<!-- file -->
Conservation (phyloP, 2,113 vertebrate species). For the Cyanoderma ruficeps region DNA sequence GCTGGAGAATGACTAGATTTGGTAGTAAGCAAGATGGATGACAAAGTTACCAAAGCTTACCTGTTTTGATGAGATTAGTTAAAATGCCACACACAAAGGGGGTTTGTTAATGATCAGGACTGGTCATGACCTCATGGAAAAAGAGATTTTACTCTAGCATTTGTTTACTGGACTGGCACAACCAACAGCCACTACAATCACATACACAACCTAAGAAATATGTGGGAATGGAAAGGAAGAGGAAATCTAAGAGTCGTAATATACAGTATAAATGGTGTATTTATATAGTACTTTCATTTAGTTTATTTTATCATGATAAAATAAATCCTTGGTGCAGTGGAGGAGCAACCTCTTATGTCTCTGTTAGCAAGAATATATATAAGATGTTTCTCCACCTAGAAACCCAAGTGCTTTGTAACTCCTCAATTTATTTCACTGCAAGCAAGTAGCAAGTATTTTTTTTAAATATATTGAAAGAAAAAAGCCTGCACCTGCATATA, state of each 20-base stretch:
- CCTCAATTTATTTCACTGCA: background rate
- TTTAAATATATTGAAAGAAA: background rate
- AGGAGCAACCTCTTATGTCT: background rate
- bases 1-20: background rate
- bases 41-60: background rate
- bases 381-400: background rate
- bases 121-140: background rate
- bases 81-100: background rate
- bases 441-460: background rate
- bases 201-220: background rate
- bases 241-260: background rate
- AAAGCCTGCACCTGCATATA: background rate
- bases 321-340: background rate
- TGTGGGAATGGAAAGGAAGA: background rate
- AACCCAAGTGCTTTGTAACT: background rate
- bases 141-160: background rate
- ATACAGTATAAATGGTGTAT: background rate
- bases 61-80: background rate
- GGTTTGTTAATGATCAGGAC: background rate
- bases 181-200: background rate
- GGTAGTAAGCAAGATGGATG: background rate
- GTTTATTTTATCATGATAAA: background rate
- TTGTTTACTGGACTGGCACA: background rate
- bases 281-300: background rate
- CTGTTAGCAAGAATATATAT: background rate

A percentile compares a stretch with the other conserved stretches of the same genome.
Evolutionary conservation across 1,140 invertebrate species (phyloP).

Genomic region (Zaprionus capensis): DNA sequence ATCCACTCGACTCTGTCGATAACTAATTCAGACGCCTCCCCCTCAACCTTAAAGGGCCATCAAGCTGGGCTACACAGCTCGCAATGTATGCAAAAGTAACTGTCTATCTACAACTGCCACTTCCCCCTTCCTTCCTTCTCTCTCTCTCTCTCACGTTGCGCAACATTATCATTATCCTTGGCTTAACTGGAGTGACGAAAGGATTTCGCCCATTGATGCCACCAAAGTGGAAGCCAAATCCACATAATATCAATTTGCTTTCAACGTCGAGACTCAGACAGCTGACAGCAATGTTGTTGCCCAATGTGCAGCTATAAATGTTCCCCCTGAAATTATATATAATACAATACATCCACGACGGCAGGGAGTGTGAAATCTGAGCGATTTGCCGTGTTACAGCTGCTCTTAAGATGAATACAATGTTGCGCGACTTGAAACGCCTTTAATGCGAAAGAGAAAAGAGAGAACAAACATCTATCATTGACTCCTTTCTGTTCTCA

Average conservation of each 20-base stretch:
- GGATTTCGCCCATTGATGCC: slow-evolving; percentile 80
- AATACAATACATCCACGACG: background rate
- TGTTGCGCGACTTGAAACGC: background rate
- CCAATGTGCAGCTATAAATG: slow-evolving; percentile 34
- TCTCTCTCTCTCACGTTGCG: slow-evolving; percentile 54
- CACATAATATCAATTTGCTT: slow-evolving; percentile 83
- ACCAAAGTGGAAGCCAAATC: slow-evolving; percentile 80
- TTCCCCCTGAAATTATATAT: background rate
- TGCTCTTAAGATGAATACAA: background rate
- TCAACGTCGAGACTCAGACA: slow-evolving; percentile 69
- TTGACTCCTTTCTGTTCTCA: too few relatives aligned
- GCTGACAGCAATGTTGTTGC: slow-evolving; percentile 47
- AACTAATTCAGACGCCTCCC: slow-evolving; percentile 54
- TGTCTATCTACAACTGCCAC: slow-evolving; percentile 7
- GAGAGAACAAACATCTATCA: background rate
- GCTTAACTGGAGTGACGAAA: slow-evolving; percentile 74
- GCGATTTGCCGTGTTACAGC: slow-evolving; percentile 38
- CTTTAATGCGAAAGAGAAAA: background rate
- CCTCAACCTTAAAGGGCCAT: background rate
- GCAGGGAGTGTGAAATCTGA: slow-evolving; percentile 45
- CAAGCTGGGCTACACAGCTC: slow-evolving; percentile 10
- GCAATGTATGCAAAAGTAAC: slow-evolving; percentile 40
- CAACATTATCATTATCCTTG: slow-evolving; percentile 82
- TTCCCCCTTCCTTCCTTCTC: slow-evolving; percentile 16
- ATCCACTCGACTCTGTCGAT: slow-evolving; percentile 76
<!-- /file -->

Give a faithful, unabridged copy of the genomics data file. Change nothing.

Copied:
Conservation (phyloP, 2,113 vertebrate species). For the Cyanoderma ruficeps region DNA sequence GCTGGAGAATGACTAGATTTGGTAGTAAGCAAGATGGATGACAAAGTTACCAAAGCTTACCTGTTTTGATGAGATTAGTTAAAATGCCACACACAAAGGGGGTTTGTTAATGATCAGGACTGGTCATGACCTCATGGAAAAAGAGATTTTACTCTAGCATTTGTTTACTGGACTGGCACAACCAACAGCCACTACAATCACATACACAACCTAAGAAATATGTGGGAATGGAAAGGAAGAGGAAATCTAAGAGTCGTAATATACAGTATAAATGGTGTATTTATATAGTACTTTCATTTAGTTTATTTTATCATGATAAAATAAATCCTTGGTGCAGTGGAGGAGCAACCTCTTATGTCTCTGTTAGCAAGAATATATATAAGATGTTTCTCCACCTAGAAACCCAAGTGCTTTGTAACTCCTCAATTTATTTCACTGCAAGCAAGTAGCAAGTATTTTTTTTAAATATATTGAAAGAAAAAAGCCTGCACCTGCATATA, state of each 20-base stretch:
- CCTCAATTTATTTCACTGCA: background rate
- TTTAAATATATTGAAAGAAA: background rate
- AGGAGCAACCTCTTATGTCT: background rate
- bases 1-20: background rate
- bases 41-60: background rate
- bases 381-400: background rate
- bases 121-140: background rate
- bases 81-100: background rate
- bases 441-460: background rate
- bases 201-220: background rate
- bases 241-260: background rate
- AAAGCCTGCACCTGCATATA: background rate
- bases 321-340: background rate
- TGTGGGAATGGAAAGGAAGA: background rate
- AACCCAAGTGCTTTGTAACT: background rate
- bases 141-160: background rate
- ATACAGTATAAATGGTGTAT: background rate
- bases 61-80: background rate
- GGTTTGTTAATGATCAGGAC: background rate
- bases 181-200: background rate
- GGTAGTAAGCAAGATGGATG: background rate
- GTTTATTTTATCATGATAAA: background rate
- TTGTTTACTGGACTGGCACA: background rate
- bases 281-300: background rate
- CTGTTAGCAAGAATATATAT: background rate

A percentile compares a stretch with the other conserved stretches of the same genome.
Evolutionary conservation across 1,140 invertebrate species (phyloP).

Genomic region (Zaprionus capensis): DNA sequence ATCCACTCGACTCTGTCGATAACTAATTCAGACGCCTCCCCCTCAACCTTAAAGGGCCATCAAGCTGGGCTACACAGCTCGCAATGTATGCAAAAGTAACTGTCTATCTACAACTGCCACTTCCCCCTTCCTTCCTTCTCTCTCTCTCTCTCACGTTGCGCAACATTATCATTATCCTTGGCTTAACTGGAGTGACGAAAGGATTTCGCCCATTGATGCCACCAAAGTGGAAGCCAAATCCACATAATATCAATTTGCTTTCAACGTCGAGACTCAGACAGCTGACAGCAATGTTGTTGCCCAATGTGCAGCTATAAATGTTCCCCCTGAAATTATATATAATACAATACATCCACGACGGCAGGGAGTGTGAAATCTGAGCGATTTGCCGTGTTACAGCTGCTCTTAAGATGAATACAATGTTGCGCGACTTGAAACGCCTTTAATGCGAAAGAGAAAAGAGAGAACAAACATCTATCATTGACTCCTTTCTGTTCTCA

Average conservation of each 20-base stretch:
- GGATTTCGCCCATTGATGCC: slow-evolving; percentile 80
- AATACAATACATCCACGACG: background rate
- TGTTGCGCGACTTGAAACGC: background rate
- CCAATGTGCAGCTATAAATG: slow-evolving; percentile 34
- TCTCTCTCTCTCACGTTGCG: slow-evolving; percentile 54
- CACATAATATCAATTTGCTT: slow-evolving; percentile 83
- ACCAAAGTGGAAGCCAAATC: slow-evolving; percentile 80
- TTCCCCCTGAAATTATATAT: background rate
- TGCTCTTAAGATGAATACAA: background rate
- TCAACGTCGAGACTCAGACA: slow-evolving; percentile 69
- TTGACTCCTTTCTGTTCTCA: too few relatives aligned
- GCTGACAGCAATGTTGTTGC: slow-evolving; percentile 47
- AACTAATTCAGACGCCTCCC: slow-evolving; percentile 54
- TGTCTATCTACAACTGCCAC: slow-evolving; percentile 7
- GAGAGAACAAACATCTATCA: background rate
- GCTTAACTGGAGTGACGAAA: slow-evolving; percentile 74
- GCGATTTGCCGTGTTACAGC: slow-evolving; percentile 38
- CTTTAATGCGAAAGAGAAAA: background rate
- CCTCAACCTTAAAGGGCCAT: background rate
- GCAGGGAGTGTGAAATCTGA: slow-evolving; percentile 45
- CAAGCTGGGCTACACAGCTC: slow-evolving; percentile 10
- GCAATGTATGCAAAAGTAAC: slow-evolving; percentile 40
- CAACATTATCATTATCCTTG: slow-evolving; percentile 82
- TTCCCCCTTCCTTCCTTCTC: slow-evolving; percentile 16
- ATCCACTCGACTCTGTCGAT: slow-evolving; percentile 76